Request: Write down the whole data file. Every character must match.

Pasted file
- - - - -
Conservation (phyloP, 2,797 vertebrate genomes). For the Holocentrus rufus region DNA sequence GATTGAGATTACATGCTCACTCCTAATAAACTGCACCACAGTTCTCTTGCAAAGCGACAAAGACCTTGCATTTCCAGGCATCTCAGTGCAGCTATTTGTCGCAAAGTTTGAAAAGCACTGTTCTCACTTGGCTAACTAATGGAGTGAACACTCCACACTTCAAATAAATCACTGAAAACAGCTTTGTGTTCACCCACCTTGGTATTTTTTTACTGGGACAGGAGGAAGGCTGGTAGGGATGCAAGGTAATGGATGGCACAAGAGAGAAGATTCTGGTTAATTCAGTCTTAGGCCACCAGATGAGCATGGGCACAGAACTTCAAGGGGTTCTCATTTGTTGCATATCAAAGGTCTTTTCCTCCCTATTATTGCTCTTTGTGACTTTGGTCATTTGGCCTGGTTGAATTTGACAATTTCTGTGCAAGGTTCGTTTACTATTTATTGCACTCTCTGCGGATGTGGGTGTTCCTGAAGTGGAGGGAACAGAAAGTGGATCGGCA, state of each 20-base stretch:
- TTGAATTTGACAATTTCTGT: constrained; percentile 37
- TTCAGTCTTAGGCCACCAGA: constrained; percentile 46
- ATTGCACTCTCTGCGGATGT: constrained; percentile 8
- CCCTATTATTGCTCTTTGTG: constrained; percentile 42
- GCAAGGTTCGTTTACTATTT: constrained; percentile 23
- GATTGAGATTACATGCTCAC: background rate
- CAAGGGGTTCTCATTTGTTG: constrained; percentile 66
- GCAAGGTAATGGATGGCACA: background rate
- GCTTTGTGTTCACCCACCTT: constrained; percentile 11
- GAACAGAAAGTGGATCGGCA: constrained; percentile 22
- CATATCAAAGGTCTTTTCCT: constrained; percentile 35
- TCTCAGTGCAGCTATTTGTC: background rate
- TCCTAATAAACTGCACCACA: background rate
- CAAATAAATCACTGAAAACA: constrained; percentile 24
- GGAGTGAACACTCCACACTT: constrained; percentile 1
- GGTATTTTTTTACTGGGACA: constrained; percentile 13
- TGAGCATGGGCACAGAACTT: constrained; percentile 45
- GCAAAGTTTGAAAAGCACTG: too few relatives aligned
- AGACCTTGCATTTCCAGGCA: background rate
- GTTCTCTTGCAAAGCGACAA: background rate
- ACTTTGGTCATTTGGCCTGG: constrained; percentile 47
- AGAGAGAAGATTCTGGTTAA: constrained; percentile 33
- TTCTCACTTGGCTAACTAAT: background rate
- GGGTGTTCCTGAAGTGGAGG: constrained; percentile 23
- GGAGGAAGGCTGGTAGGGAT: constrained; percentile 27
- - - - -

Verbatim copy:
Conservation (phyloP, 2,797 vertebrate genomes). For the Holocentrus rufus region DNA sequence GATTGAGATTACATGCTCACTCCTAATAAACTGCACCACAGTTCTCTTGCAAAGCGACAAAGACCTTGCATTTCCAGGCATCTCAGTGCAGCTATTTGTCGCAAAGTTTGAAAAGCACTGTTCTCACTTGGCTAACTAATGGAGTGAACACTCCACACTTCAAATAAATCACTGAAAACAGCTTTGTGTTCACCCACCTTGGTATTTTTTTACTGGGACAGGAGGAAGGCTGGTAGGGATGCAAGGTAATGGATGGCACAAGAGAGAAGATTCTGGTTAATTCAGTCTTAGGCCACCAGATGAGCATGGGCACAGAACTTCAAGGGGTTCTCATTTGTTGCATATCAAAGGTCTTTTCCTCCCTATTATTGCTCTTTGTGACTTTGGTCATTTGGCCTGGTTGAATTTGACAATTTCTGTGCAAGGTTCGTTTACTATTTATTGCACTCTCTGCGGATGTGGGTGTTCCTGAAGTGGAGGGAACAGAAAGTGGATCGGCA, state of each 20-base stretch:
- TTGAATTTGACAATTTCTGT: constrained; percentile 37
- TTCAGTCTTAGGCCACCAGA: constrained; percentile 46
- ATTGCACTCTCTGCGGATGT: constrained; percentile 8
- CCCTATTATTGCTCTTTGTG: constrained; percentile 42
- GCAAGGTTCGTTTACTATTT: constrained; percentile 23
- GATTGAGATTACATGCTCAC: background rate
- CAAGGGGTTCTCATTTGTTG: constrained; percentile 66
- GCAAGGTAATGGATGGCACA: background rate
- GCTTTGTGTTCACCCACCTT: constrained; percentile 11
- GAACAGAAAGTGGATCGGCA: constrained; percentile 22
- CATATCAAAGGTCTTTTCCT: constrained; percentile 35
- TCTCAGTGCAGCTATTTGTC: background rate
- TCCTAATAAACTGCACCACA: background rate
- CAAATAAATCACTGAAAACA: constrained; percentile 24
- GGAGTGAACACTCCACACTT: constrained; percentile 1
- GGTATTTTTTTACTGGGACA: constrained; percentile 13
- TGAGCATGGGCACAGAACTT: constrained; percentile 45
- GCAAAGTTTGAAAAGCACTG: too few relatives aligned
- AGACCTTGCATTTCCAGGCA: background rate
- GTTCTCTTGCAAAGCGACAA: background rate
- ACTTTGGTCATTTGGCCTGG: constrained; percentile 47
- AGAGAGAAGATTCTGGTTAA: constrained; percentile 33
- TTCTCACTTGGCTAACTAAT: background rate
- GGGTGTTCCTGAAGTGGAGG: constrained; percentile 23
- GGAGGAAGGCTGGTAGGGAT: constrained; percentile 27